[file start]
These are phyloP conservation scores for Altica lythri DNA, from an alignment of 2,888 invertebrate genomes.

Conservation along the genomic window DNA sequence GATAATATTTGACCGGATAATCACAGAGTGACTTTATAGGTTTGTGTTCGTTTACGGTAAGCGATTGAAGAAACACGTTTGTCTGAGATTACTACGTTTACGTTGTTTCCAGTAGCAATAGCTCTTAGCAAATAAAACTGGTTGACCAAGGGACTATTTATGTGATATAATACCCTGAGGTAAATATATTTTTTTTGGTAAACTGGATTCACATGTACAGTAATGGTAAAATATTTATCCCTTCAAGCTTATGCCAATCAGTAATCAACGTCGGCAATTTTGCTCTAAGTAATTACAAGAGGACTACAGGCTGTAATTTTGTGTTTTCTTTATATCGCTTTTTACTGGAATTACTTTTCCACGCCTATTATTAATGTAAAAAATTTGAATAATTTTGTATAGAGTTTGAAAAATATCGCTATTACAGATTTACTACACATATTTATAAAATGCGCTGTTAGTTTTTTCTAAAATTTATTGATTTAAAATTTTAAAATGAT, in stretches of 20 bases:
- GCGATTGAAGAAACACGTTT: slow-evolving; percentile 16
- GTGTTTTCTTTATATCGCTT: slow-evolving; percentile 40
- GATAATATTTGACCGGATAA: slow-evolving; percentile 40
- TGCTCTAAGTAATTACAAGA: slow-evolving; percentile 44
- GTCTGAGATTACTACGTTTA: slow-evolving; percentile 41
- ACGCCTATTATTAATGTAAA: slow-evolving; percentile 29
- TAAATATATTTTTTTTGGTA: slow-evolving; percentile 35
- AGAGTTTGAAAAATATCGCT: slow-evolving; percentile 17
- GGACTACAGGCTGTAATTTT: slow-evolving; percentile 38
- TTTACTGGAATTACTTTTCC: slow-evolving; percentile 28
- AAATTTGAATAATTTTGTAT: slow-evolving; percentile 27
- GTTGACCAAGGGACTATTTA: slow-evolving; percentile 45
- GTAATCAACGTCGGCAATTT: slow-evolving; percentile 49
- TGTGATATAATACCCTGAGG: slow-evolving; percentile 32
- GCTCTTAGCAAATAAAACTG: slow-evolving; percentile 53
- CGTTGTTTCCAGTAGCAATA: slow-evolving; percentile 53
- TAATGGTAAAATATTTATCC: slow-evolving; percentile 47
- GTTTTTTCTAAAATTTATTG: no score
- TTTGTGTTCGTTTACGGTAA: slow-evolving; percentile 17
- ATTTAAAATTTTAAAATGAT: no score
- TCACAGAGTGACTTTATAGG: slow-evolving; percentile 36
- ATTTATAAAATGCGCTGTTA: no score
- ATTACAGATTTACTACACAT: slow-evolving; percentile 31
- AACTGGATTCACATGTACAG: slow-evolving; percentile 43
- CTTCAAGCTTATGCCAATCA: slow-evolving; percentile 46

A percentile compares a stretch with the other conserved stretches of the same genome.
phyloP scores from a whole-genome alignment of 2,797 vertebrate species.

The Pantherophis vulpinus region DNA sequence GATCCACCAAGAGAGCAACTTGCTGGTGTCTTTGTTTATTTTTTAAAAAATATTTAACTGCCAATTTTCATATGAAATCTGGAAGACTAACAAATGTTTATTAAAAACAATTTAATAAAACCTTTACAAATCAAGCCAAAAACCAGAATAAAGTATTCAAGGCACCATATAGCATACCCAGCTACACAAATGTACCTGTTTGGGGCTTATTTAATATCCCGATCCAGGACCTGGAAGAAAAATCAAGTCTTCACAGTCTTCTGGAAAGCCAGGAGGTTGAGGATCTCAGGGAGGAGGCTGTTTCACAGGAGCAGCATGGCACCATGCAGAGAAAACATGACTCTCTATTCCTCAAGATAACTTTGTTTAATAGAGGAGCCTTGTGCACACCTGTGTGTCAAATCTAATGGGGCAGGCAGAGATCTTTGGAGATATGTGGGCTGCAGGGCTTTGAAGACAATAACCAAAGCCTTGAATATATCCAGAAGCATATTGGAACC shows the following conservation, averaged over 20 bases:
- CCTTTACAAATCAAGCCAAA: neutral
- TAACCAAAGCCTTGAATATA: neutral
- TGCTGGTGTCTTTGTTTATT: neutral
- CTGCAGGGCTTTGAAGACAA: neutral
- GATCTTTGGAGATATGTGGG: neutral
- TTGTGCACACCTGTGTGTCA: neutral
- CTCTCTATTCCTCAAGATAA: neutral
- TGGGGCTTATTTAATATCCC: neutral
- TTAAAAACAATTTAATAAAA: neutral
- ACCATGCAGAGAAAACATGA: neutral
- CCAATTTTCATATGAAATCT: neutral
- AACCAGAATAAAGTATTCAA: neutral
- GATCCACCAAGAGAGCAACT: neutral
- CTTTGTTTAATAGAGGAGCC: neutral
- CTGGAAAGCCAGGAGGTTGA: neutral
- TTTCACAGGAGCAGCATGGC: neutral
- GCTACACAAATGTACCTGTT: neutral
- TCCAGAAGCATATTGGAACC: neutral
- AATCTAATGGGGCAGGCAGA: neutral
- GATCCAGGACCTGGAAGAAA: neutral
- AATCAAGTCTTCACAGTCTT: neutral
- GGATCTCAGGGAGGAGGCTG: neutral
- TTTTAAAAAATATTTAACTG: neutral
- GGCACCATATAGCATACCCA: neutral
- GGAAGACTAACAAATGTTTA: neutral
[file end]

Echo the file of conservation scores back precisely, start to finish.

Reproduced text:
These are phyloP conservation scores for Altica lythri DNA, from an alignment of 2,888 invertebrate genomes.

Conservation along the genomic window DNA sequence GATAATATTTGACCGGATAATCACAGAGTGACTTTATAGGTTTGTGTTCGTTTACGGTAAGCGATTGAAGAAACACGTTTGTCTGAGATTACTACGTTTACGTTGTTTCCAGTAGCAATAGCTCTTAGCAAATAAAACTGGTTGACCAAGGGACTATTTATGTGATATAATACCCTGAGGTAAATATATTTTTTTTGGTAAACTGGATTCACATGTACAGTAATGGTAAAATATTTATCCCTTCAAGCTTATGCCAATCAGTAATCAACGTCGGCAATTTTGCTCTAAGTAATTACAAGAGGACTACAGGCTGTAATTTTGTGTTTTCTTTATATCGCTTTTTACTGGAATTACTTTTCCACGCCTATTATTAATGTAAAAAATTTGAATAATTTTGTATAGAGTTTGAAAAATATCGCTATTACAGATTTACTACACATATTTATAAAATGCGCTGTTAGTTTTTTCTAAAATTTATTGATTTAAAATTTTAAAATGAT, in stretches of 20 bases:
- GCGATTGAAGAAACACGTTT: slow-evolving; percentile 16
- GTGTTTTCTTTATATCGCTT: slow-evolving; percentile 40
- GATAATATTTGACCGGATAA: slow-evolving; percentile 40
- TGCTCTAAGTAATTACAAGA: slow-evolving; percentile 44
- GTCTGAGATTACTACGTTTA: slow-evolving; percentile 41
- ACGCCTATTATTAATGTAAA: slow-evolving; percentile 29
- TAAATATATTTTTTTTGGTA: slow-evolving; percentile 35
- AGAGTTTGAAAAATATCGCT: slow-evolving; percentile 17
- GGACTACAGGCTGTAATTTT: slow-evolving; percentile 38
- TTTACTGGAATTACTTTTCC: slow-evolving; percentile 28
- AAATTTGAATAATTTTGTAT: slow-evolving; percentile 27
- GTTGACCAAGGGACTATTTA: slow-evolving; percentile 45
- GTAATCAACGTCGGCAATTT: slow-evolving; percentile 49
- TGTGATATAATACCCTGAGG: slow-evolving; percentile 32
- GCTCTTAGCAAATAAAACTG: slow-evolving; percentile 53
- CGTTGTTTCCAGTAGCAATA: slow-evolving; percentile 53
- TAATGGTAAAATATTTATCC: slow-evolving; percentile 47
- GTTTTTTCTAAAATTTATTG: no score
- TTTGTGTTCGTTTACGGTAA: slow-evolving; percentile 17
- ATTTAAAATTTTAAAATGAT: no score
- TCACAGAGTGACTTTATAGG: slow-evolving; percentile 36
- ATTTATAAAATGCGCTGTTA: no score
- ATTACAGATTTACTACACAT: slow-evolving; percentile 31
- AACTGGATTCACATGTACAG: slow-evolving; percentile 43
- CTTCAAGCTTATGCCAATCA: slow-evolving; percentile 46

A percentile compares a stretch with the other conserved stretches of the same genome.
phyloP scores from a whole-genome alignment of 2,797 vertebrate species.

The Pantherophis vulpinus region DNA sequence GATCCACCAAGAGAGCAACTTGCTGGTGTCTTTGTTTATTTTTTAAAAAATATTTAACTGCCAATTTTCATATGAAATCTGGAAGACTAACAAATGTTTATTAAAAACAATTTAATAAAACCTTTACAAATCAAGCCAAAAACCAGAATAAAGTATTCAAGGCACCATATAGCATACCCAGCTACACAAATGTACCTGTTTGGGGCTTATTTAATATCCCGATCCAGGACCTGGAAGAAAAATCAAGTCTTCACAGTCTTCTGGAAAGCCAGGAGGTTGAGGATCTCAGGGAGGAGGCTGTTTCACAGGAGCAGCATGGCACCATGCAGAGAAAACATGACTCTCTATTCCTCAAGATAACTTTGTTTAATAGAGGAGCCTTGTGCACACCTGTGTGTCAAATCTAATGGGGCAGGCAGAGATCTTTGGAGATATGTGGGCTGCAGGGCTTTGAAGACAATAACCAAAGCCTTGAATATATCCAGAAGCATATTGGAACC shows the following conservation, averaged over 20 bases:
- CCTTTACAAATCAAGCCAAA: neutral
- TAACCAAAGCCTTGAATATA: neutral
- TGCTGGTGTCTTTGTTTATT: neutral
- CTGCAGGGCTTTGAAGACAA: neutral
- GATCTTTGGAGATATGTGGG: neutral
- TTGTGCACACCTGTGTGTCA: neutral
- CTCTCTATTCCTCAAGATAA: neutral
- TGGGGCTTATTTAATATCCC: neutral
- TTAAAAACAATTTAATAAAA: neutral
- ACCATGCAGAGAAAACATGA: neutral
- CCAATTTTCATATGAAATCT: neutral
- AACCAGAATAAAGTATTCAA: neutral
- GATCCACCAAGAGAGCAACT: neutral
- CTTTGTTTAATAGAGGAGCC: neutral
- CTGGAAAGCCAGGAGGTTGA: neutral
- TTTCACAGGAGCAGCATGGC: neutral
- GCTACACAAATGTACCTGTT: neutral
- TCCAGAAGCATATTGGAACC: neutral
- AATCTAATGGGGCAGGCAGA: neutral
- GATCCAGGACCTGGAAGAAA: neutral
- AATCAAGTCTTCACAGTCTT: neutral
- GGATCTCAGGGAGGAGGCTG: neutral
- TTTTAAAAAATATTTAACTG: neutral
- GGCACCATATAGCATACCCA: neutral
- GGAAGACTAACAAATGTTTA: neutral